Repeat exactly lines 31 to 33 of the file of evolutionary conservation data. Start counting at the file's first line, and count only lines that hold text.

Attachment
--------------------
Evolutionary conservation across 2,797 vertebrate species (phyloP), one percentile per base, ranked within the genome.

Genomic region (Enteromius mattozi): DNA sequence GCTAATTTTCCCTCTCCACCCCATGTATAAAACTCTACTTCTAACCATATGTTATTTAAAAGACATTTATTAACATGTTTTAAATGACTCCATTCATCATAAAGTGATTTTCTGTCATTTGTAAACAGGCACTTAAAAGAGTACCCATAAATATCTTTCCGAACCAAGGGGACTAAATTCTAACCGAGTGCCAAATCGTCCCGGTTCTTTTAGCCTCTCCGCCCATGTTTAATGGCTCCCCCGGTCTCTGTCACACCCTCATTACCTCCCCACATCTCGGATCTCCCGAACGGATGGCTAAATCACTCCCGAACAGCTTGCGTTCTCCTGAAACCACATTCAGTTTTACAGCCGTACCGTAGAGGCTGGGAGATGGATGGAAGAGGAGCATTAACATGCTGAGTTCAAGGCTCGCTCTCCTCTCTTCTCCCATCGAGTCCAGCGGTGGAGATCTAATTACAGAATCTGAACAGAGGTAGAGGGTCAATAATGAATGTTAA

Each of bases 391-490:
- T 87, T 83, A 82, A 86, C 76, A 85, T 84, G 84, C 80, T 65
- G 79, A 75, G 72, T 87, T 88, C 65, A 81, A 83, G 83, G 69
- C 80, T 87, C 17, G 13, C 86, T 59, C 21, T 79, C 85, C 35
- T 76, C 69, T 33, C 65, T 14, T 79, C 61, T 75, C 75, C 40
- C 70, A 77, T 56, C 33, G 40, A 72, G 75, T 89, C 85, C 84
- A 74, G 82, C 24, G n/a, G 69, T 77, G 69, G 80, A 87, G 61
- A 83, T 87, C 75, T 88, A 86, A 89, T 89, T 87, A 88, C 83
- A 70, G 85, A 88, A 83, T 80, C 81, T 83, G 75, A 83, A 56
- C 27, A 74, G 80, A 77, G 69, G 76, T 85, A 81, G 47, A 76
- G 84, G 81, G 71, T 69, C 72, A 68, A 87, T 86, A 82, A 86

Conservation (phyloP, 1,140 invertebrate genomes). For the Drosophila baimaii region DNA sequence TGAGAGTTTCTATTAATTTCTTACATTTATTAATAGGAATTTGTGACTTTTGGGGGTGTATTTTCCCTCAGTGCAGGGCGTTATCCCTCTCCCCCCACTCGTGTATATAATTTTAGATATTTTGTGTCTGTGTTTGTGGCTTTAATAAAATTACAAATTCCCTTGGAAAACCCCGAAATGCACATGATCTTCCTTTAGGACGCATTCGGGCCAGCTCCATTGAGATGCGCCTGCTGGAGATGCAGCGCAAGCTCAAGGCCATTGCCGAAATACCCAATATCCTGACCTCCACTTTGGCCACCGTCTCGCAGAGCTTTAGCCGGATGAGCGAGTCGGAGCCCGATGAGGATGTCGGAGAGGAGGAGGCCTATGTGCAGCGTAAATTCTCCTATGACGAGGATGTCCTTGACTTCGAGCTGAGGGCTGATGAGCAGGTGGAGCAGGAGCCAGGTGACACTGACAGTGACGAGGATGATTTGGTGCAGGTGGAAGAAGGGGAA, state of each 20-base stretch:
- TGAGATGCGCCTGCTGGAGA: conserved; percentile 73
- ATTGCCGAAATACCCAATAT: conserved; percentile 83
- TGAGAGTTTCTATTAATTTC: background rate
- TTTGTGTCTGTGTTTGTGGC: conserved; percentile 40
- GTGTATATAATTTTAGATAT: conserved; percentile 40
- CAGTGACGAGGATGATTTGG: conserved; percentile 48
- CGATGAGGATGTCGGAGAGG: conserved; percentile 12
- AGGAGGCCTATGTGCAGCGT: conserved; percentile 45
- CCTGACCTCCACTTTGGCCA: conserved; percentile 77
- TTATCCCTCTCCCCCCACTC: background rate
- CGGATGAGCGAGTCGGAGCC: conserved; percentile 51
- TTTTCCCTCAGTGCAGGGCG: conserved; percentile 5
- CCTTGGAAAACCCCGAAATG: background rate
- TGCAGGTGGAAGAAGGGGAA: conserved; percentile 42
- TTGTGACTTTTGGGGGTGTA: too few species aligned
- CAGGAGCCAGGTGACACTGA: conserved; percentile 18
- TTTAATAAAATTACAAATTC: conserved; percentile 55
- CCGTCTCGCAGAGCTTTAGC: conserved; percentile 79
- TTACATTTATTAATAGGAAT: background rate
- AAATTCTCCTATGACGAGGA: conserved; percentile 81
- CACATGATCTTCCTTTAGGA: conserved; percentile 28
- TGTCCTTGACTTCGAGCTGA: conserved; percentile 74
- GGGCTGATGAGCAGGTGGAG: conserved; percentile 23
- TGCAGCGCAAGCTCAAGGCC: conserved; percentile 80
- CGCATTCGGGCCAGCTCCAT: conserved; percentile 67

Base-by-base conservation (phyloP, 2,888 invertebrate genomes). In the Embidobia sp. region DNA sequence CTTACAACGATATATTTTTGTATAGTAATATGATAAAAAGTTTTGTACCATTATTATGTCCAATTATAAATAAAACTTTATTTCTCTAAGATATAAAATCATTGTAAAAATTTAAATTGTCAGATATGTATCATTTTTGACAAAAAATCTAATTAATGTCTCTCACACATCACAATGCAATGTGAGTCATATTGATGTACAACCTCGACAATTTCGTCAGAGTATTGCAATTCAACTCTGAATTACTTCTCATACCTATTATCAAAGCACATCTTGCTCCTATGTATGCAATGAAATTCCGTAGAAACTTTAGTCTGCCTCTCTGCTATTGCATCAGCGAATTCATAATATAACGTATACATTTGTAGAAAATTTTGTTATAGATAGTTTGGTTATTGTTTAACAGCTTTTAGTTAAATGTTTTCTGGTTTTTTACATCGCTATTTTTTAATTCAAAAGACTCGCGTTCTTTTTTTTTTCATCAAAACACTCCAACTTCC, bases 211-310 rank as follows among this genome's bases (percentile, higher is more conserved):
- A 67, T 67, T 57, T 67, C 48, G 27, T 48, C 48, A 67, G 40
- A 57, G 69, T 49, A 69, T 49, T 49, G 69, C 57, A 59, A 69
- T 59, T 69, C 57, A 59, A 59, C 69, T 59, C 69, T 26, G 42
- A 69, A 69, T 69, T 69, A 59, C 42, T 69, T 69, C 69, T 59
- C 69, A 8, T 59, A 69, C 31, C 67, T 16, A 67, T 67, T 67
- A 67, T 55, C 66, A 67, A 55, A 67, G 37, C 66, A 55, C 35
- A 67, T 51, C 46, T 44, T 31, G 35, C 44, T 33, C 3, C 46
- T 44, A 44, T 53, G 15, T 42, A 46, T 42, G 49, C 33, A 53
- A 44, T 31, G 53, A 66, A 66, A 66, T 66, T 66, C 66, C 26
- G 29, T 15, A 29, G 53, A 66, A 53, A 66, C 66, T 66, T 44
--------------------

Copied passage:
- TTTAATAAAATTACAAATTC: conserved; percentile 55
- CCGTCTCGCAGAGCTTTAGC: conserved; percentile 79
- TTACATTTATTAATAGGAAT: background rate